Name Game Plays Out at Portals

WASHINGTON — With a 2-1 Republican majority on the Federal Communications Commission, the Trump administration is unlikely to be rushing to fill its two open seats, one for a Republican and one for a Democrat.

But the name game has already begun inside the Beltway, driven by various scenarios.

If Mignon Clyburn, currently the only FCC Democrat, were to decide to leave, that would leave the commission without a quorum and unable to vote on items.

Under that scenario, Jessica Rosenworcel, the Democrat forced off the commission in December over a partisan fight between the Senate majority and minority leaders, could be reinstated — as some have pushed for — paired with the renomination of new chairman Ajit Pai, whose term expired last June.

He can serve through the end of December in any event, but since Congress likes to pair nominees, one from each party, the need for a third, Dem, for a quorum and to renominate Pai could produce that scenario. Roseworcel is still popular on both sides of the aisle, including with new Senate Minority Leader Chuck Schumer (D-N.Y.), who would traditionally get the pick, but President Trump is anything but traditional.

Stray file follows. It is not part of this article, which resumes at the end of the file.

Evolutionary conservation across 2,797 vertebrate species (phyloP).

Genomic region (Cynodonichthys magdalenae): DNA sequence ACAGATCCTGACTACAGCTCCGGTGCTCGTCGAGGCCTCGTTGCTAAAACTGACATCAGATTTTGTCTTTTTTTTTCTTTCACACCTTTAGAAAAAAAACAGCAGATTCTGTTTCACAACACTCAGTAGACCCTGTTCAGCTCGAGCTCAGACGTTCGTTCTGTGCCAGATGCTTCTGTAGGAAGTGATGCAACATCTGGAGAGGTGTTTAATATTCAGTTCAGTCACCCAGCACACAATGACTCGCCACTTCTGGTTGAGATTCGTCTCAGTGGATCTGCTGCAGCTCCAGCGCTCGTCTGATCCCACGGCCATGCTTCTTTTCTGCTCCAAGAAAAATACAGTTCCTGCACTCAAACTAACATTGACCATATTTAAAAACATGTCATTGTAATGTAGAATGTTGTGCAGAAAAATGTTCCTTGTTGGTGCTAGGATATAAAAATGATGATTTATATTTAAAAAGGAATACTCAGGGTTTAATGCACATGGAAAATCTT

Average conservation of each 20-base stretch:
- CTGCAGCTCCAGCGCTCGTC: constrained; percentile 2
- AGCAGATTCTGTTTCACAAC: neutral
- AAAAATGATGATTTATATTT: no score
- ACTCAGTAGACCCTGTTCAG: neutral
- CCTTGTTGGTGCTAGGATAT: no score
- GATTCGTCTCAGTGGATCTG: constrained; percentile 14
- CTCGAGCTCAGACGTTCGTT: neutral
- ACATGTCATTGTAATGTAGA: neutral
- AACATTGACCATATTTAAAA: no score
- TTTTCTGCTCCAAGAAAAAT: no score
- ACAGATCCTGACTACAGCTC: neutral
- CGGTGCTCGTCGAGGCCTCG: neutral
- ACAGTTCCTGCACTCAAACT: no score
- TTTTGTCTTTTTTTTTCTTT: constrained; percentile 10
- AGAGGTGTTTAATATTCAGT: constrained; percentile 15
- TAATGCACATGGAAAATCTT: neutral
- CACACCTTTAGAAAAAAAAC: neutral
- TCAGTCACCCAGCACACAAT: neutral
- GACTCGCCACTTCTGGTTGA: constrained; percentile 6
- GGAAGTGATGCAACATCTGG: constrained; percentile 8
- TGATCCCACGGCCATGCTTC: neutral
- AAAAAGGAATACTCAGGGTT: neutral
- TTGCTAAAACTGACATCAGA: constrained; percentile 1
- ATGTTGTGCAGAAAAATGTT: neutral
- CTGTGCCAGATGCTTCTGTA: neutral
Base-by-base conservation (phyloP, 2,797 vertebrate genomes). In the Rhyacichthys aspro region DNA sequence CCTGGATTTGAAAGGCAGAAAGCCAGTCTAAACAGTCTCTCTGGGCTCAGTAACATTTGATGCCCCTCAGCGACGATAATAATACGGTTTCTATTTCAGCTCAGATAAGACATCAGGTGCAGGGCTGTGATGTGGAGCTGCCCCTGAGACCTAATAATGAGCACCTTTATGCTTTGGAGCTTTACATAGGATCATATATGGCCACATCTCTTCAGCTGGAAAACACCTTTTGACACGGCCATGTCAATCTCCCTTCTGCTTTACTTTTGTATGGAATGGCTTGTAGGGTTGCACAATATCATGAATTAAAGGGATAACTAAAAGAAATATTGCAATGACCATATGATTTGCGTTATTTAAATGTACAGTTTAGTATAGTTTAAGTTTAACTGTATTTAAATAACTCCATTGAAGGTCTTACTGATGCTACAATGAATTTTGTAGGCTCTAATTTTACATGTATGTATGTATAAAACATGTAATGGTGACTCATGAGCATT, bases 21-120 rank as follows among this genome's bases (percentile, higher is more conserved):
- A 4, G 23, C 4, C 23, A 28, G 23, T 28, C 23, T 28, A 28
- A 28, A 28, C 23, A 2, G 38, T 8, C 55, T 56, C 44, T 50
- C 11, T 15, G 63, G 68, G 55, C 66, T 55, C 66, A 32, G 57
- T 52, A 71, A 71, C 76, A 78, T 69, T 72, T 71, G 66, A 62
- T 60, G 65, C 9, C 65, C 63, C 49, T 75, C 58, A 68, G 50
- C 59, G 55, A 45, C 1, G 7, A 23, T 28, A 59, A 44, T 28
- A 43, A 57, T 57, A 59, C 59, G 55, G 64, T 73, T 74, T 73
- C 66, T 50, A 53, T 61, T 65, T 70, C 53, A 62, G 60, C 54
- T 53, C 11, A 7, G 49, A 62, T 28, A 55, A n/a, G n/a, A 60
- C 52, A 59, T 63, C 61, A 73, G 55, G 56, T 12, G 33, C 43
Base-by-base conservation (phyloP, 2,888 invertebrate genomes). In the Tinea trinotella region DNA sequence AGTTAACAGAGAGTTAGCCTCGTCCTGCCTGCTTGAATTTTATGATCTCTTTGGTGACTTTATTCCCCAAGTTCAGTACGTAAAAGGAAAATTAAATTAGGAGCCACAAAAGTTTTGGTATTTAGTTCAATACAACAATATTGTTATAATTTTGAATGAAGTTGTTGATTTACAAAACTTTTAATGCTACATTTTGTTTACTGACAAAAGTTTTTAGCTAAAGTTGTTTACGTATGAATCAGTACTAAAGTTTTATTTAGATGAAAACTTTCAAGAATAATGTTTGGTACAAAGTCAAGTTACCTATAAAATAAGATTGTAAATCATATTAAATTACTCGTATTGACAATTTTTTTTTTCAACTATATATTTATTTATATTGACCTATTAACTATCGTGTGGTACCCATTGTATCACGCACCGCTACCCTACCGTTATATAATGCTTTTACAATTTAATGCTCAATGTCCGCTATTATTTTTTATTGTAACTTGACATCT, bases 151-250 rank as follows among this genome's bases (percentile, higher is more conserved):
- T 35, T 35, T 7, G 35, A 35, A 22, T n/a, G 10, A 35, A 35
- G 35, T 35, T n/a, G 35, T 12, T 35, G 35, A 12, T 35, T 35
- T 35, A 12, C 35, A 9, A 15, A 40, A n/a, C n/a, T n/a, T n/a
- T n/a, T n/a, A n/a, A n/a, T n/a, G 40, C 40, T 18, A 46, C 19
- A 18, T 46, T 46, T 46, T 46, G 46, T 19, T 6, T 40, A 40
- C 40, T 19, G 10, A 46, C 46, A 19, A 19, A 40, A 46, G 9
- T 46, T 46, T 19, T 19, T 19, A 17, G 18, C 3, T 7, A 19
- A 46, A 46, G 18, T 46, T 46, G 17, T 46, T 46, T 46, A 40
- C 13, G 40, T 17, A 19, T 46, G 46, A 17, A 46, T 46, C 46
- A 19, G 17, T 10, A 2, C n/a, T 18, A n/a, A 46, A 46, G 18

But there will be two more seats to fill in any event. Among the names that have surfaced for the Republican seat are Brandt Hershman, the Indiana legislator said to be a friend of Vice President Mike Pence, whose name surfaced as possible chairman; Viacom lobbyist Keith Murphy; Monica Desai, a former bureau chief under Republican chairman Kevin Martin and now with Facebook; and Chip Pickering, a former GOP House member from Mississippi now heading INCOMPAS.

On the Democratic side, John Branscome, who succeeded Rosenworcel as senior communications counsel when she joined the FCC, has been mentioned.

John Eggerton

Contributing editor John Eggerton has been an editor and/or writer on media regulation, legislation and policy for over four decades, including covering the FCC, FTC, Congress, the major media trade associations, and the federal courts. In addition to Multichannel News and Broadcasting + Cable, his work has appeared in Radio World, TV Technology, TV Fax, This Week in Consumer Electronics, Variety and the Encyclopedia Britannica.